Originally Published In The Daily Free Press on 3/29/11
The eclectic indie rock outfit DeVotchKa brought their Eastern-European romps, Latin flair and theatric indie-rock to the Paradise Rock Club on Saturday in what proved to be a tremendously fun evening. The opening act, Mariachi El Bronx – a side project of hardcore rockers The Bronx – fully embraced their traditional Mexican alter egos. Dapper in ornate black charro outfits, they got the audience dancing to the harmony of vihuela, Guitarrón, trumpet, violin and more. After El Bronx’s lively 30-minute set, DeVotchKa took the stage, kicking things off with “The Alley,” the opener of their most recent album, 100 Lovers. While DeVotchKa seems intent on reaching the cathartic highs of bands such as Arcade Fire on 100 Lovers, they still are an act that’s ripe for intimate settings reminiscent of their early burlesque days, and their showing at Paradise certainly reflected that.
Lead singer Nick Urata delivered lyrics in his perfectly sultry voice. His graying scruff, a perfect complement to his passionate croon, heightened his suave wine-swigging, all-black-wearing persona. While Urata was certainly not a man of many words, he forged a great connection with the audience. During the band’s indie-classic, “How It Ends,” Urata had the audience take over, turning his microphone to the loyal supporters who returned the love by sharing lyrical duties.
DeVotchKa pulled from all over their collection in their 19-song set. Highlights include “The Man From San Sebastian” with its sinister cinematic Spanish flair, their menacing Mexican Western “The Enemy Guns” and the unexpected and simple accordion and guitar cover of Neil Young’s “Only Love Can Break Your Heart.” However, it was DeVotchKa’s many Eastern-European romps that really took the show to higher level. Songs such as “Basso Profundo” and “Vengo! Vengo!” got the audience moving and grooving to the sounds of accordion, violin and a sousaphone ornamented with multicolored Christmas lights.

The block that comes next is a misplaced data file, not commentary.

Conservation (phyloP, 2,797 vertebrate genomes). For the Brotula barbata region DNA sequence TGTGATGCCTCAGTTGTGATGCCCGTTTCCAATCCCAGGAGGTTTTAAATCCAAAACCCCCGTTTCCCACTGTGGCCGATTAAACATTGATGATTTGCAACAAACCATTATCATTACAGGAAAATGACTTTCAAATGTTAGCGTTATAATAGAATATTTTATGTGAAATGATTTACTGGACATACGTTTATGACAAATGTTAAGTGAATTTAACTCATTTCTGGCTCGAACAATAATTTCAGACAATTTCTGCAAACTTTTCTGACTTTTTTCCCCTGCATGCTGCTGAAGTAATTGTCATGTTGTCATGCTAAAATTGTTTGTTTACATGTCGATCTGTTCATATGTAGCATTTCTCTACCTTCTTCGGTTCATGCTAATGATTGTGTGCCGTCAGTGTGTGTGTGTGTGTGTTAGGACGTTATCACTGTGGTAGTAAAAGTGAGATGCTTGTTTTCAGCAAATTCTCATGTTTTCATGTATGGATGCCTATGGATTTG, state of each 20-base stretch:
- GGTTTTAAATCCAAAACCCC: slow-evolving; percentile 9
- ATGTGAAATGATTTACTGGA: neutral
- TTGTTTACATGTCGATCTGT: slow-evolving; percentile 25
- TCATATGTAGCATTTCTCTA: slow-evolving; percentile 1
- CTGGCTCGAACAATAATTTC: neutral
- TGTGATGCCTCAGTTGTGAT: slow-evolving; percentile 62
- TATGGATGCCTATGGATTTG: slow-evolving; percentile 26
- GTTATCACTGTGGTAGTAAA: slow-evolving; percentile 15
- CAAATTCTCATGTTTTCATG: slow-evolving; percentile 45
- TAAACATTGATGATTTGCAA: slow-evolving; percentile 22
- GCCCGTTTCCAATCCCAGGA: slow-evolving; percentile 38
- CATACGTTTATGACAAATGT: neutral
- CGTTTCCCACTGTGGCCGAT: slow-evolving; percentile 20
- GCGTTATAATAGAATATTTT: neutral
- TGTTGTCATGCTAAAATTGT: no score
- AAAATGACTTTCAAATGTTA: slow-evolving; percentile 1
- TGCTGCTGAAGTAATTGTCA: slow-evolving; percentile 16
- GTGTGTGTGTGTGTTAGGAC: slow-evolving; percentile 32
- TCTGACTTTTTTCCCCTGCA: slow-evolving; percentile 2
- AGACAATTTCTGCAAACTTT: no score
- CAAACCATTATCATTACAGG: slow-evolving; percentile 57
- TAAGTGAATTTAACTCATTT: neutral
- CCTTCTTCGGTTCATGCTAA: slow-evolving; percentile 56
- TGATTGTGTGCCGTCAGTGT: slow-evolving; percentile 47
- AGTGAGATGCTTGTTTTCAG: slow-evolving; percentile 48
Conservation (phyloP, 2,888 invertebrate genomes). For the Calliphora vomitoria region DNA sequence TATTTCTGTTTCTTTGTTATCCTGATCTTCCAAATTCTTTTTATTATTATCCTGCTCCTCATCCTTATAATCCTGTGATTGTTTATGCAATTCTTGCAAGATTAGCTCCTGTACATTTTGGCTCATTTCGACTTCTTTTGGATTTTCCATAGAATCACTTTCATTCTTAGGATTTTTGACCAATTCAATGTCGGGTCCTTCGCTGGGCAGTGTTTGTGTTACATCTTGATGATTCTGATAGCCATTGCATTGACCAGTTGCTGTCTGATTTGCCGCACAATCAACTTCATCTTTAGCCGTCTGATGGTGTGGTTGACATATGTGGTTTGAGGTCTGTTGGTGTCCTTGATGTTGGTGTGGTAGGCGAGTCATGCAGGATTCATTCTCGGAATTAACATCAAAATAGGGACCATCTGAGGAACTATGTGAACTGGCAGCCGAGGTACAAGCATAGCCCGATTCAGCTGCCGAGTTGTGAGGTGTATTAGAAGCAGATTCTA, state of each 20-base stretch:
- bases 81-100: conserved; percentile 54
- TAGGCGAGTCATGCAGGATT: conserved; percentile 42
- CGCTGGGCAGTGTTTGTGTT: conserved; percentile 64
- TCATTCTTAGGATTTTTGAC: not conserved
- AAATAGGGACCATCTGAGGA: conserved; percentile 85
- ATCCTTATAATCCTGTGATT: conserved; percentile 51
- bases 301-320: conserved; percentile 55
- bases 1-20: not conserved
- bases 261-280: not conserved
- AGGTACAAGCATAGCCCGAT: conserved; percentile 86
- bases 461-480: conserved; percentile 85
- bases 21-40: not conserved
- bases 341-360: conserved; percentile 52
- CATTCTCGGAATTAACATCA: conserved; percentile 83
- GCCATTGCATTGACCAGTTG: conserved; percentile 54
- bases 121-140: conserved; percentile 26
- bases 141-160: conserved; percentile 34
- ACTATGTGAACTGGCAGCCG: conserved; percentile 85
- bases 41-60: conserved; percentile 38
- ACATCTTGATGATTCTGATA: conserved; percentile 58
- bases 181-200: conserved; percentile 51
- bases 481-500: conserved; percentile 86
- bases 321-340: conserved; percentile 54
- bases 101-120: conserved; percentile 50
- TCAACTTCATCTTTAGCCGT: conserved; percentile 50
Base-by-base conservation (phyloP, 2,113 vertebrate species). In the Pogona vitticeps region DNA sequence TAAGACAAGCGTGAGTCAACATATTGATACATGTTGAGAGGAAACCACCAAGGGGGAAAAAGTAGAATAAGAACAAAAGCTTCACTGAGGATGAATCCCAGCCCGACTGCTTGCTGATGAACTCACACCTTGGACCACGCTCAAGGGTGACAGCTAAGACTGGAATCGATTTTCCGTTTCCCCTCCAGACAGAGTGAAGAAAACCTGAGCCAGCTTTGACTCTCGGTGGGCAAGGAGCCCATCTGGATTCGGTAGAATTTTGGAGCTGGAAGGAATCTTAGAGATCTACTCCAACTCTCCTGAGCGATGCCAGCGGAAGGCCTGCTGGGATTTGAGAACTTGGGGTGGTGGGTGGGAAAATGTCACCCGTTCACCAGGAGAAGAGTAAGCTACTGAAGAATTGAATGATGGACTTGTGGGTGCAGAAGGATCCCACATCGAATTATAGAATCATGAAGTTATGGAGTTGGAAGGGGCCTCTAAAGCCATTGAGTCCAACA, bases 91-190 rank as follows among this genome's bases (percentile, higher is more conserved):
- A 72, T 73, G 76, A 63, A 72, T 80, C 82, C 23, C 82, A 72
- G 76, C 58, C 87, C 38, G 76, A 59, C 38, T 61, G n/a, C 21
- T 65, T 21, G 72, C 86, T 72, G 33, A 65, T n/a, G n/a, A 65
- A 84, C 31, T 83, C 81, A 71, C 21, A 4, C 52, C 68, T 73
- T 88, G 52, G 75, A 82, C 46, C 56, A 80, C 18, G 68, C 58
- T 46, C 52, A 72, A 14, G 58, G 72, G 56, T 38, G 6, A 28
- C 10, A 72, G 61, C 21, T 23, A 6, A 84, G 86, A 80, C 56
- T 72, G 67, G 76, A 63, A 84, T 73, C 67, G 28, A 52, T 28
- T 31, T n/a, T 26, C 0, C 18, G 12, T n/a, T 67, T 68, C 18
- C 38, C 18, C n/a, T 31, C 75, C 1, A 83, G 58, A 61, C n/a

The band closed with “Ranchero,” a track with modest beginnings that soon transformed into yet another buoyant European number. What made the piece even more stirring was Urata’s use of two unconventional instruments, the bouzouki and Theremin, the former being a Greek mandolin-looking instrument that delivered an unexpectedly dark vibe while the latter is an eerie sounding electric device. Throughout the song, Urata frantically played his bouzouki while performing a leg-kicking jive reminiscent of a Russian folk dance. Urata then ventured over to the Theremin, playing both instruments at once, much to the delight of the audience. After what felt like 10 exhilarating minutes, Urata thanked the audience, took a swig of wine, raised his arms and spilled all over himself. This didn’t perturb him, and he nonchalantly went back to playing the bouzouki, this time with the wine bottle.
Overall, DeVotchka’s worldly roots blended effortlessly with their indie rock for a captivating show. They played a lively hour and a half in front of a highly energetic crowd, proving that the bouzouki can certainly be badass.